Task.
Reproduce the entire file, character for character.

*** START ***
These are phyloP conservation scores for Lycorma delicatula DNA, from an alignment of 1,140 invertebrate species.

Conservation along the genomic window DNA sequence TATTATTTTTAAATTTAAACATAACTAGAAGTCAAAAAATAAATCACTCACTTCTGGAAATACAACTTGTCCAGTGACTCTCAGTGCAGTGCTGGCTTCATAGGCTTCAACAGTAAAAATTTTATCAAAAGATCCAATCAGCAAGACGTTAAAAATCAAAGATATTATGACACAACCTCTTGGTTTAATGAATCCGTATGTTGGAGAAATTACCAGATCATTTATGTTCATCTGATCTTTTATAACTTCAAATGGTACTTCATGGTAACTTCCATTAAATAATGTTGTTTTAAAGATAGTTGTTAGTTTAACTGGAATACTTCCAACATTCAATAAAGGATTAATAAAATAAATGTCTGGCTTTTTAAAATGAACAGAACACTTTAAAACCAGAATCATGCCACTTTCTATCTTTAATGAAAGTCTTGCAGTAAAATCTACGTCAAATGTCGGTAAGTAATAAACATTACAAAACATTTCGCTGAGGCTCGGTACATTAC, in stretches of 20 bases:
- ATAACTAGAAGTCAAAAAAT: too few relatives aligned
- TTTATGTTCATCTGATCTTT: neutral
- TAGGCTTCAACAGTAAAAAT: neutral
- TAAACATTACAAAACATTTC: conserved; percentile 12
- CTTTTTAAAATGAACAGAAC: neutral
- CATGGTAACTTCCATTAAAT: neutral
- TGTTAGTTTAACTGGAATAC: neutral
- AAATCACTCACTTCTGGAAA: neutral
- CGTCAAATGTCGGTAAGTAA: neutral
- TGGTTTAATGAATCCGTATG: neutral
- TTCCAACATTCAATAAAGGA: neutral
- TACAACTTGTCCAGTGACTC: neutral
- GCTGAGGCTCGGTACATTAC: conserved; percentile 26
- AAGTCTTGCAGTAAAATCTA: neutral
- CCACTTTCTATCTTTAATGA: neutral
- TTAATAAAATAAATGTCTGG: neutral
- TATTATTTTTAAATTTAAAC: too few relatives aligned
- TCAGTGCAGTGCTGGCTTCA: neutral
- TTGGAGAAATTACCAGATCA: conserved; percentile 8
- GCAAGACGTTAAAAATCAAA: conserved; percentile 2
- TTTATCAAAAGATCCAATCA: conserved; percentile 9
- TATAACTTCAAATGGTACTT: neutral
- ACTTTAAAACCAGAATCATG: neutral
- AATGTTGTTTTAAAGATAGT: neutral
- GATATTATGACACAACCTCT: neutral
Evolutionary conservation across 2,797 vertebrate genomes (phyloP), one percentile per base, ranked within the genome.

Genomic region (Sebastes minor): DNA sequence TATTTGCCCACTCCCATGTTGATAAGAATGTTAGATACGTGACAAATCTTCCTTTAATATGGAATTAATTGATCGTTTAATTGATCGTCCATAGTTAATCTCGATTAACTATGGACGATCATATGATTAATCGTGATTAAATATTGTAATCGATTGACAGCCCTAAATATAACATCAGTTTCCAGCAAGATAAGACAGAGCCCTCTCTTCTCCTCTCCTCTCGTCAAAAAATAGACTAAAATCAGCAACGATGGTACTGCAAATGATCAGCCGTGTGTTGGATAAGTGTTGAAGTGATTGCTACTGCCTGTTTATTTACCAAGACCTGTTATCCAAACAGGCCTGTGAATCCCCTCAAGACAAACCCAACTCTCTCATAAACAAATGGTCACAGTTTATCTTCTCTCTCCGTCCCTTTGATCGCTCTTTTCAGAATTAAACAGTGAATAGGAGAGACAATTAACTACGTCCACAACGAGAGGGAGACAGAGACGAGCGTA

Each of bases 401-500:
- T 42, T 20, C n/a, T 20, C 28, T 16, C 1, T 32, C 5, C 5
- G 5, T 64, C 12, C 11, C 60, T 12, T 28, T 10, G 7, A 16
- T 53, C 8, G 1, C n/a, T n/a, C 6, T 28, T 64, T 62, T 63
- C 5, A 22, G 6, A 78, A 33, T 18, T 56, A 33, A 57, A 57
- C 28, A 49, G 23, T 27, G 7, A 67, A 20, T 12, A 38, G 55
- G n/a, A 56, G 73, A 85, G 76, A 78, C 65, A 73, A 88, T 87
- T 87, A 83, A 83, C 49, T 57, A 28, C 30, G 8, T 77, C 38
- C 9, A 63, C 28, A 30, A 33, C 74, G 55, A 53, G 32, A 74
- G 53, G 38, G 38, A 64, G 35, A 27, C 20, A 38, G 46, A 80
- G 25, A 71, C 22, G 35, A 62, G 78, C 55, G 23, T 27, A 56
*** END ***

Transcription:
These are phyloP conservation scores for Lycorma delicatula DNA, from an alignment of 1,140 invertebrate species.

Conservation along the genomic window DNA sequence TATTATTTTTAAATTTAAACATAACTAGAAGTCAAAAAATAAATCACTCACTTCTGGAAATACAACTTGTCCAGTGACTCTCAGTGCAGTGCTGGCTTCATAGGCTTCAACAGTAAAAATTTTATCAAAAGATCCAATCAGCAAGACGTTAAAAATCAAAGATATTATGACACAACCTCTTGGTTTAATGAATCCGTATGTTGGAGAAATTACCAGATCATTTATGTTCATCTGATCTTTTATAACTTCAAATGGTACTTCATGGTAACTTCCATTAAATAATGTTGTTTTAAAGATAGTTGTTAGTTTAACTGGAATACTTCCAACATTCAATAAAGGATTAATAAAATAAATGTCTGGCTTTTTAAAATGAACAGAACACTTTAAAACCAGAATCATGCCACTTTCTATCTTTAATGAAAGTCTTGCAGTAAAATCTACGTCAAATGTCGGTAAGTAATAAACATTACAAAACATTTCGCTGAGGCTCGGTACATTAC, in stretches of 20 bases:
- ATAACTAGAAGTCAAAAAAT: too few relatives aligned
- TTTATGTTCATCTGATCTTT: neutral
- TAGGCTTCAACAGTAAAAAT: neutral
- TAAACATTACAAAACATTTC: conserved; percentile 12
- CTTTTTAAAATGAACAGAAC: neutral
- CATGGTAACTTCCATTAAAT: neutral
- TGTTAGTTTAACTGGAATAC: neutral
- AAATCACTCACTTCTGGAAA: neutral
- CGTCAAATGTCGGTAAGTAA: neutral
- TGGTTTAATGAATCCGTATG: neutral
- TTCCAACATTCAATAAAGGA: neutral
- TACAACTTGTCCAGTGACTC: neutral
- GCTGAGGCTCGGTACATTAC: conserved; percentile 26
- AAGTCTTGCAGTAAAATCTA: neutral
- CCACTTTCTATCTTTAATGA: neutral
- TTAATAAAATAAATGTCTGG: neutral
- TATTATTTTTAAATTTAAAC: too few relatives aligned
- TCAGTGCAGTGCTGGCTTCA: neutral
- TTGGAGAAATTACCAGATCA: conserved; percentile 8
- GCAAGACGTTAAAAATCAAA: conserved; percentile 2
- TTTATCAAAAGATCCAATCA: conserved; percentile 9
- TATAACTTCAAATGGTACTT: neutral
- ACTTTAAAACCAGAATCATG: neutral
- AATGTTGTTTTAAAGATAGT: neutral
- GATATTATGACACAACCTCT: neutral
Evolutionary conservation across 2,797 vertebrate genomes (phyloP), one percentile per base, ranked within the genome.

Genomic region (Sebastes minor): DNA sequence TATTTGCCCACTCCCATGTTGATAAGAATGTTAGATACGTGACAAATCTTCCTTTAATATGGAATTAATTGATCGTTTAATTGATCGTCCATAGTTAATCTCGATTAACTATGGACGATCATATGATTAATCGTGATTAAATATTGTAATCGATTGACAGCCCTAAATATAACATCAGTTTCCAGCAAGATAAGACAGAGCCCTCTCTTCTCCTCTCCTCTCGTCAAAAAATAGACTAAAATCAGCAACGATGGTACTGCAAATGATCAGCCGTGTGTTGGATAAGTGTTGAAGTGATTGCTACTGCCTGTTTATTTACCAAGACCTGTTATCCAAACAGGCCTGTGAATCCCCTCAAGACAAACCCAACTCTCTCATAAACAAATGGTCACAGTTTATCTTCTCTCTCCGTCCCTTTGATCGCTCTTTTCAGAATTAAACAGTGAATAGGAGAGACAATTAACTACGTCCACAACGAGAGGGAGACAGAGACGAGCGTA

Each of bases 401-500:
- T 42, T 20, C n/a, T 20, C 28, T 16, C 1, T 32, C 5, C 5
- G 5, T 64, C 12, C 11, C 60, T 12, T 28, T 10, G 7, A 16
- T 53, C 8, G 1, C n/a, T n/a, C 6, T 28, T 64, T 62, T 63
- C 5, A 22, G 6, A 78, A 33, T 18, T 56, A 33, A 57, A 57
- C 28, A 49, G 23, T 27, G 7, A 67, A 20, T 12, A 38, G 55
- G n/a, A 56, G 73, A 85, G 76, A 78, C 65, A 73, A 88, T 87
- T 87, A 83, A 83, C 49, T 57, A 28, C 30, G 8, T 77, C 38
- C 9, A 63, C 28, A 30, A 33, C 74, G 55, A 53, G 32, A 74
- G 53, G 38, G 38, A 64, G 35, A 27, C 20, A 38, G 46, A 80
- G 25, A 71, C 22, G 35, A 62, G 78, C 55, G 23, T 27, A 56